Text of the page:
There is no greater paragon of tenor saxophonist taste than Harry Allen. While the fickle winds of prevailing styles continue to blow this or that way, Allen stands tall like the mighty oak, unswayed by fad fashions and firmly rooted to the music of the Great American Songbook. On this appealing date, Allen visits the music of George Gershwin, Cole Porter, and Duke Ellington.
Reissue with the latest remastering. Features original cover artwork. Probably recorded in the mid-'80s, this delightful collaboration between American trumpeter Woody Shaw and the Tone Janša Quartet works on nearly every level. Janša shares the front line with the trumpeter, and is a perfect foil for Shaw on each of Janša's instruments, tenor and soprano saxophones and flute. Janša's fluid, driving lines fit beautifully with Shaw's concepts. Even more importantly, Shaw is in great form, and there is an electricity in the air that infuses each track.
Reissue with the latest remastering and the original cover artwork. Comes with a description written in Japanese. A killer Dutch duo from the end of the 70s – tenorist Harry Verbeke, who's got a bold, clear sound – and pianist Rob Agerbeek, who's been making soulful sides from the 60s onwards! The pair get great accompaniment here from drummer Billy Higgins and bassist Herbie Lewis – the last of whom may be at his best here – with these well-placed, well-rounded lines that help the record groove right from the start – and which give the record a nice bounce, even in gentler moments – followed up strongly by Agerbeek and his strong sense of chord progressions. Most tunes are familiar, but get nice readings by the group – and titles include "Gibraltar, "Holy Land", "Soul Sister", "No Me Esqueca", and "No Problem".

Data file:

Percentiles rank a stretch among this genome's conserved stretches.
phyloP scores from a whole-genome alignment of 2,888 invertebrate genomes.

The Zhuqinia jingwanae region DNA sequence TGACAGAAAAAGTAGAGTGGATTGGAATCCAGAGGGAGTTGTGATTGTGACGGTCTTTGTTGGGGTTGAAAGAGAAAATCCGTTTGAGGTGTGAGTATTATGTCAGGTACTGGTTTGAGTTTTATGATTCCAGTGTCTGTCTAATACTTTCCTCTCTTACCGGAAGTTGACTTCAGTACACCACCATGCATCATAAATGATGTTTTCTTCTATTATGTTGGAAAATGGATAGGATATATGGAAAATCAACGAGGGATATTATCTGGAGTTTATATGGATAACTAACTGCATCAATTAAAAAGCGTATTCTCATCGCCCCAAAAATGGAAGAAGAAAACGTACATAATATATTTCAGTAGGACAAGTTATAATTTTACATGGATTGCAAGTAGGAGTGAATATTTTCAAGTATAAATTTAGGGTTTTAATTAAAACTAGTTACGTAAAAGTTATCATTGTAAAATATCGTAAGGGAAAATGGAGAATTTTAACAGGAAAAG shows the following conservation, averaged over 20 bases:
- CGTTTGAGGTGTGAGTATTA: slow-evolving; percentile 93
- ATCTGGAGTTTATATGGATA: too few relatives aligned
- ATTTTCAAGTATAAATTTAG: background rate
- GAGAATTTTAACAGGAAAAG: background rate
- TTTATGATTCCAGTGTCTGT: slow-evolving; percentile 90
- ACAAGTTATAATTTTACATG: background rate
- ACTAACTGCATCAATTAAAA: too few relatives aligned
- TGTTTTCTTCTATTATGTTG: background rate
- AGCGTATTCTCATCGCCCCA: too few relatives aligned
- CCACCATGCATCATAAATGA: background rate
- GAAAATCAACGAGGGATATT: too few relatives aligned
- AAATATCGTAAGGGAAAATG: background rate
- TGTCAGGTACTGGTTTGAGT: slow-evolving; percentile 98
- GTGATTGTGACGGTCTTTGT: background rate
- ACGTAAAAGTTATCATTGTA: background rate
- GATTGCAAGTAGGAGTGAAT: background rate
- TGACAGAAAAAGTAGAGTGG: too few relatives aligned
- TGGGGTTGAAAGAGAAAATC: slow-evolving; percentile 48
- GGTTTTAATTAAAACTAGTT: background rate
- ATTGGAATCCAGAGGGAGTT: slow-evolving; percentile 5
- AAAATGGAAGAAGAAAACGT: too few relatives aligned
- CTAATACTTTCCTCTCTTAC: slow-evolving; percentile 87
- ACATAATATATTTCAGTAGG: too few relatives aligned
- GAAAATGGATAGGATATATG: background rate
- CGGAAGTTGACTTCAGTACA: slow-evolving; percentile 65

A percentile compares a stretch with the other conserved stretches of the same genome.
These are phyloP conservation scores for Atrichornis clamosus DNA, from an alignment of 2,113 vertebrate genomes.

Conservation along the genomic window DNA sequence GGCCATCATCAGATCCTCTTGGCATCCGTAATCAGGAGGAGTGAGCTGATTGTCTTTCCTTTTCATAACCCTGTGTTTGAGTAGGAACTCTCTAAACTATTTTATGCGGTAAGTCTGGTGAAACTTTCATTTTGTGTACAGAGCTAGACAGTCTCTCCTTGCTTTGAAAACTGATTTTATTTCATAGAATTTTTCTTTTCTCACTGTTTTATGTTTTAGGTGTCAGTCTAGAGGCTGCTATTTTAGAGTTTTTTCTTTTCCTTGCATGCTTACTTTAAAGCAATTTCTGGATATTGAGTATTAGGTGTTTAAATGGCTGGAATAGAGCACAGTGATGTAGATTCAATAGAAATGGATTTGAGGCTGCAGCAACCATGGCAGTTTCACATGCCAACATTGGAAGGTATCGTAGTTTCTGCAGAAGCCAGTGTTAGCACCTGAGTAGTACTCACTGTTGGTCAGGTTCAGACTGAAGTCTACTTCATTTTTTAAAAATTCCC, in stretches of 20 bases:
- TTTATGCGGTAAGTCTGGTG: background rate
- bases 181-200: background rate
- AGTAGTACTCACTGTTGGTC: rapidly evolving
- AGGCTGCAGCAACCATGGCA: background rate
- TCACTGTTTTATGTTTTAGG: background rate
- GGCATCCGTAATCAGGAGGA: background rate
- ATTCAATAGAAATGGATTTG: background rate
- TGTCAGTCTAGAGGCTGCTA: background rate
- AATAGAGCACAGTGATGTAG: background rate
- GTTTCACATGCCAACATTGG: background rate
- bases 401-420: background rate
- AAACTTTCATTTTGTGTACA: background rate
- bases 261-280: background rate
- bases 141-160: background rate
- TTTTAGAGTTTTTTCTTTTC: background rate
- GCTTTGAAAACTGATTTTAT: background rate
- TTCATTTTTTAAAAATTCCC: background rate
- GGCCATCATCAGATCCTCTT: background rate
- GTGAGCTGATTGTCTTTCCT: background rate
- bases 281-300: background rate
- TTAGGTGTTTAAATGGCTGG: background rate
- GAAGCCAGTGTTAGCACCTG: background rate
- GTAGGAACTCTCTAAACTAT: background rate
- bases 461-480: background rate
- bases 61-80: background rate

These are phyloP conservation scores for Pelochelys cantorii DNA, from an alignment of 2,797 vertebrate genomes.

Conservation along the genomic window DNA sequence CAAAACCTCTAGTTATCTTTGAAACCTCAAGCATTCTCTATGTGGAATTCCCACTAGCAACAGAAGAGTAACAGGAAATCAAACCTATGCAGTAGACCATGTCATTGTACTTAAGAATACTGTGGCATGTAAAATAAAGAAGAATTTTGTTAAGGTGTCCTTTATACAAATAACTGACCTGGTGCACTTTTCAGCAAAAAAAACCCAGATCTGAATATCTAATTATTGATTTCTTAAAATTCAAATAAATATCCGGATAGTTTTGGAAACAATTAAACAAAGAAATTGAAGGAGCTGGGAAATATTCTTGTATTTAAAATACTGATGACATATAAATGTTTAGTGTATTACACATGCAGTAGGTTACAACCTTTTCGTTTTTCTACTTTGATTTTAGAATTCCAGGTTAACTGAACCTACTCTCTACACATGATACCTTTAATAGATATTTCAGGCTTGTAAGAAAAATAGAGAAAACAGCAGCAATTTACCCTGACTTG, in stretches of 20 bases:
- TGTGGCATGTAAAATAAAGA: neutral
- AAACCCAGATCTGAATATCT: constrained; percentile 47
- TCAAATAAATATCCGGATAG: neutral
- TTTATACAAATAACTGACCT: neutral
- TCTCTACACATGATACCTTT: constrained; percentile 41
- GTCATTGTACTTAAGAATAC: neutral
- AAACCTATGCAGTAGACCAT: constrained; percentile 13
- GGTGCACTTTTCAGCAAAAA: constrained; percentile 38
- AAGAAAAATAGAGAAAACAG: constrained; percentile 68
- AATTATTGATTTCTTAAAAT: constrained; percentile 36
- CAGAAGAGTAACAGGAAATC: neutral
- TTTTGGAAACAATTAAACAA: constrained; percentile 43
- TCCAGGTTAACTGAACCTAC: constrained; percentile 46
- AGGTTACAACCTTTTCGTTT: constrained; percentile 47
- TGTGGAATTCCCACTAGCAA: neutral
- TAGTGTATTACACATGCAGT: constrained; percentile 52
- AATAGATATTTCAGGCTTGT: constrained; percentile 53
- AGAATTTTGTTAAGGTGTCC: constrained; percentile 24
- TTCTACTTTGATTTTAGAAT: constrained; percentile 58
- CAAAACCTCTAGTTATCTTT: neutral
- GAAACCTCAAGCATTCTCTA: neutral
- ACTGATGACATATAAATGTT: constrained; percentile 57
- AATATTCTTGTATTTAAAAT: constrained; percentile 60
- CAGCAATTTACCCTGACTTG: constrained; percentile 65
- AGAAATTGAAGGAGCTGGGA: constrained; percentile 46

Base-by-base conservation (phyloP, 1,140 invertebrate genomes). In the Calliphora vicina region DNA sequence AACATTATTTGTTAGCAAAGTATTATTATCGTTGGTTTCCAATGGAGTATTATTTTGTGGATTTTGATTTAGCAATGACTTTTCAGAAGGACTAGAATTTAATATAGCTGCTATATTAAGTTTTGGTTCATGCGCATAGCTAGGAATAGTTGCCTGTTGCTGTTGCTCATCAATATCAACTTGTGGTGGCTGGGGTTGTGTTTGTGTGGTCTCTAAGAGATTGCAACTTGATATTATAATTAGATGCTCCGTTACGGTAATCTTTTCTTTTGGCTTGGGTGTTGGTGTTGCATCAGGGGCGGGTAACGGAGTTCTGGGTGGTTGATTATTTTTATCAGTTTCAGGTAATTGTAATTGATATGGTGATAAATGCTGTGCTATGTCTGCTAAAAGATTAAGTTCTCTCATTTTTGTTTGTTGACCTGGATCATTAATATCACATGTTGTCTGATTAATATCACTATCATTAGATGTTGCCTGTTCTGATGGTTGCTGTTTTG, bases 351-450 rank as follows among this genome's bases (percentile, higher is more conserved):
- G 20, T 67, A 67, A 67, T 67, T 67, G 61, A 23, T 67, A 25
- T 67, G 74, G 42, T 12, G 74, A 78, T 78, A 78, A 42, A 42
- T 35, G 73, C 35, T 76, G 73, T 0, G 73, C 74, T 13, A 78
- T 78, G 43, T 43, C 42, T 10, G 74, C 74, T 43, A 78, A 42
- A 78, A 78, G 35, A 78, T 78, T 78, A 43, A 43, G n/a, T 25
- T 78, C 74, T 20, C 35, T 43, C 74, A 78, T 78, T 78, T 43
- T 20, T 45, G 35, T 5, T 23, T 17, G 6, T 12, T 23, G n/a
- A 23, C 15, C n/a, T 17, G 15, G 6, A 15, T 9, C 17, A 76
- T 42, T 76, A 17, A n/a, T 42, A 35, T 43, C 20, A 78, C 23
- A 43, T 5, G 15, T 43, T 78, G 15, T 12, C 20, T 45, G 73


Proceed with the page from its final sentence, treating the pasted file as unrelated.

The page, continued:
Sardinian trumpeter Paolo Fresu, French accordionist Richard Galliano and Swedish pianist Jan Lundgren form the trio “Mare Nostrum”. This band forges connections between the discrete musical cultures of its three protagonists. This new album marks the return to the studio of a European supergroup. And they're on top form.
Long ago, before he achieved relative stardom with his Nordic, somewhat new-agey recreations of medieval music, Jan Garbarek produced a handful of spectacular, robust albums for ECM where the influence of free jazz, particularly Albert Ayler, was paramount. Afric Pepperbird was his first recording for the then fledgling label and it features his quartet at the height of their powers, embellishing his muscular and imaginative compositions with outstanding, individualistic playing. From the eerie keening of the opening "Scarabee," framed by Jon Christensen's pinpoint delicate drums, to the hard-driving "Beast of Kommodo" with the leaders wailing bass sax to Rypdal's manic explorations on Blow Away Zone, this is one stellar effort.